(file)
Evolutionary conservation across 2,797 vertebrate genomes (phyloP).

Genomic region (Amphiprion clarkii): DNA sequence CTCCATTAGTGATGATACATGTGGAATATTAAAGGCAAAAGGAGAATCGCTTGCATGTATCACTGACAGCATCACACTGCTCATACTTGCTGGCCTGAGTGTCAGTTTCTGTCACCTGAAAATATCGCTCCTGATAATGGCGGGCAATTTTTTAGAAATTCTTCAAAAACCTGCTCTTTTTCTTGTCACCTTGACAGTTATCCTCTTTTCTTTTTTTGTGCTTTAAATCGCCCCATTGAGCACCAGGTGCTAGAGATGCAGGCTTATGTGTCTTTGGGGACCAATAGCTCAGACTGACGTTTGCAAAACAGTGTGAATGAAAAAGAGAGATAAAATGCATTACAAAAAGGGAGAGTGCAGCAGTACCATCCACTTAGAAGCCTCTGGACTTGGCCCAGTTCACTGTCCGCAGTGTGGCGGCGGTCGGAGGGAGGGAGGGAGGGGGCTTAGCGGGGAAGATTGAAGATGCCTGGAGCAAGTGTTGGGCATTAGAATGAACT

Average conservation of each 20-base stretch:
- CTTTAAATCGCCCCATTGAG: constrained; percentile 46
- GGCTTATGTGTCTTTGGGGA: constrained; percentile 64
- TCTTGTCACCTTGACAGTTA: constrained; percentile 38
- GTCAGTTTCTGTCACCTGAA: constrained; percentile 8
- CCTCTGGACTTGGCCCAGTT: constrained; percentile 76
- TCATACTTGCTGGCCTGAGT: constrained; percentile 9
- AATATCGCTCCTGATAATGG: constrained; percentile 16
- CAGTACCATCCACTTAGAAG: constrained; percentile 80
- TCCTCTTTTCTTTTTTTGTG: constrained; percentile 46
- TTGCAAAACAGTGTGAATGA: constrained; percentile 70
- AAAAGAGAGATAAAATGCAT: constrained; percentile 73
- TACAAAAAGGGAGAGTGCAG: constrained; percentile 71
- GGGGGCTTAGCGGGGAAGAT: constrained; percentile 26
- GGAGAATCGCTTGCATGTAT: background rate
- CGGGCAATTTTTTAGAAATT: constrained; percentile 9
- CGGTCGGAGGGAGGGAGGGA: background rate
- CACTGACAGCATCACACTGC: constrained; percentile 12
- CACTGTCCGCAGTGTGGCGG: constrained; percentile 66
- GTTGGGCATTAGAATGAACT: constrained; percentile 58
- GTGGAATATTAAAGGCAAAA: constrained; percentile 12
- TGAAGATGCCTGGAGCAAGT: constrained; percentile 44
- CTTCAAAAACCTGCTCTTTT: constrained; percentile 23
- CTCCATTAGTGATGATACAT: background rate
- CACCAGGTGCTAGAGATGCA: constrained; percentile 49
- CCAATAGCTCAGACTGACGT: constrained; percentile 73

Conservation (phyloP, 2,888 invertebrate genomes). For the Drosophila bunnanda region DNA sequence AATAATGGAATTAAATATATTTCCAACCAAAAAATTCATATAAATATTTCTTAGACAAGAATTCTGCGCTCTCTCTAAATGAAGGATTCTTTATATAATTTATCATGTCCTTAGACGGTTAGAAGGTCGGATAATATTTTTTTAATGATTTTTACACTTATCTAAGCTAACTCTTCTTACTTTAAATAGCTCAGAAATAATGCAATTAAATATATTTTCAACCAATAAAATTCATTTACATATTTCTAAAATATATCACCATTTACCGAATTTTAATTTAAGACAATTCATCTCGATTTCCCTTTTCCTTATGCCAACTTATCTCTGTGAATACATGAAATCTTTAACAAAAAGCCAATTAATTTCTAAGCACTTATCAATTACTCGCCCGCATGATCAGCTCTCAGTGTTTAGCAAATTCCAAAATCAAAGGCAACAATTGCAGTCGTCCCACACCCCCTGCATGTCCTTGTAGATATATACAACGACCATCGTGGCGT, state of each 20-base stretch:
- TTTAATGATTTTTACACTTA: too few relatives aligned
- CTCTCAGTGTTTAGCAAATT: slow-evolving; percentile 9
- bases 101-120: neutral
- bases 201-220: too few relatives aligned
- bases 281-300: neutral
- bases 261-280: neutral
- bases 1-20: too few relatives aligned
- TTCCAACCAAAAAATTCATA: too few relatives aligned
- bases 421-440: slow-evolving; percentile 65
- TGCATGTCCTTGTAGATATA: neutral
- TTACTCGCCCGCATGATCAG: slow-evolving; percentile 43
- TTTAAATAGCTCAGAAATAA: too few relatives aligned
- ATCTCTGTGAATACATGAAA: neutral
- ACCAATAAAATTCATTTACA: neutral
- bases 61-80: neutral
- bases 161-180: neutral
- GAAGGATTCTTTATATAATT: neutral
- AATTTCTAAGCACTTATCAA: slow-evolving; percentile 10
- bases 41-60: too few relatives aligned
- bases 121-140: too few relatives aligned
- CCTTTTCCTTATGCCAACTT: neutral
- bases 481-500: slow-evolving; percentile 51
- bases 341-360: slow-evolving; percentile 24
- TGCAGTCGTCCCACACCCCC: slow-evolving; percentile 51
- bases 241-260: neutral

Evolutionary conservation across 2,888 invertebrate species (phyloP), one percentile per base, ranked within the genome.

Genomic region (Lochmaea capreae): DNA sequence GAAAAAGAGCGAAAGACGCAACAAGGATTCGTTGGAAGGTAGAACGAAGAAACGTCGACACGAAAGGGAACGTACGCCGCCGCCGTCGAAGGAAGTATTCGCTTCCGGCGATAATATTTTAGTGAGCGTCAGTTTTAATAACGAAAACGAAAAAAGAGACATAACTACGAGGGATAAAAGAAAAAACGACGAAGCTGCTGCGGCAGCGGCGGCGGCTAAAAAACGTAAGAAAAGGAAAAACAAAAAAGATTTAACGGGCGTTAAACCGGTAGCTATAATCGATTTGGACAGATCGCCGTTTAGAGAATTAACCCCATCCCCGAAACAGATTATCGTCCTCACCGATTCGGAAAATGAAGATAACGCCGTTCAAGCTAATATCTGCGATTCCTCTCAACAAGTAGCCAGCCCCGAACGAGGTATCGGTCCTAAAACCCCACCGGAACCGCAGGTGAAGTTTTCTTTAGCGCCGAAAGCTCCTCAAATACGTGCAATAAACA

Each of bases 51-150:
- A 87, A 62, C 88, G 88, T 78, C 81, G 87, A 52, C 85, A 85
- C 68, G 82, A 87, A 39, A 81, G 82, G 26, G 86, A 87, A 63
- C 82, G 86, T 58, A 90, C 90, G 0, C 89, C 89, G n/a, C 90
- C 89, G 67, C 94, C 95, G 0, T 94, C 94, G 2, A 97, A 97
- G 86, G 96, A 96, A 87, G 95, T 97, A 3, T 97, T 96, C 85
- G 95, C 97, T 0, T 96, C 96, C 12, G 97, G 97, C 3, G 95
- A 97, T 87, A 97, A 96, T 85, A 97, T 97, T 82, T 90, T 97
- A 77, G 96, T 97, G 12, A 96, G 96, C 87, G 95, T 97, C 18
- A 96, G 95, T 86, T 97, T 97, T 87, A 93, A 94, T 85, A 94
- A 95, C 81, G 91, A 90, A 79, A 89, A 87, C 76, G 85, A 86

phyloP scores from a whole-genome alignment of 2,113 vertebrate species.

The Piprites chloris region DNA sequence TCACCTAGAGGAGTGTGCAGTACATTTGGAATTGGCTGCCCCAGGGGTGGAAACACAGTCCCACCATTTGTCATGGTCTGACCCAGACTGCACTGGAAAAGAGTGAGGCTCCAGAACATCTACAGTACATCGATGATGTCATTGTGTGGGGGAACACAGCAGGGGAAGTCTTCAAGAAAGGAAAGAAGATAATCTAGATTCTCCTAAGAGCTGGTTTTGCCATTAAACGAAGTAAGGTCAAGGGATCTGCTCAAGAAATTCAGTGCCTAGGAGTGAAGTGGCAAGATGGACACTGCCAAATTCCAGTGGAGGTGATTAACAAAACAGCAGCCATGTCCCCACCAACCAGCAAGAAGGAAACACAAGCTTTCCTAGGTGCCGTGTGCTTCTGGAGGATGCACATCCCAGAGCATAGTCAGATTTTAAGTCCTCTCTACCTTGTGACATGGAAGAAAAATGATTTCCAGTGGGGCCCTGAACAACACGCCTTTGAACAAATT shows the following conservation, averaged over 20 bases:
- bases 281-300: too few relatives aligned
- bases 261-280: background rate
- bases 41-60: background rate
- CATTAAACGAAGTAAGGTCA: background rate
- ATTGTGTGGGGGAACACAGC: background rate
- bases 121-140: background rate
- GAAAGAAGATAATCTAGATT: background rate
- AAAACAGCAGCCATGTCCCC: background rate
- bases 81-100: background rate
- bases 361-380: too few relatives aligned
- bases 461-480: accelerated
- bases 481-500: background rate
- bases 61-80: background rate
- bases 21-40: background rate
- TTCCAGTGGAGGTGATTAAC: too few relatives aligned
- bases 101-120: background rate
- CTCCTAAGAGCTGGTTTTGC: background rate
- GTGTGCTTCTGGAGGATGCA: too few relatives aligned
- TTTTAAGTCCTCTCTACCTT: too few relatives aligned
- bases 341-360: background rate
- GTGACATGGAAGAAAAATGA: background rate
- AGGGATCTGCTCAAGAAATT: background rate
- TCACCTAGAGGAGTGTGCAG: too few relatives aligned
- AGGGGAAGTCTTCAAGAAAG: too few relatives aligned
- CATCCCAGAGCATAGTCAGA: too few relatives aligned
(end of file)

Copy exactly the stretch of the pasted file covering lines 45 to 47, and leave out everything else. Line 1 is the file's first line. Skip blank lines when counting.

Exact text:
- bases 161-180: neutral
- GAAGGATTCTTTATATAATT: neutral
- AATTTCTAAGCACTTATCAA: slow-evolving; percentile 10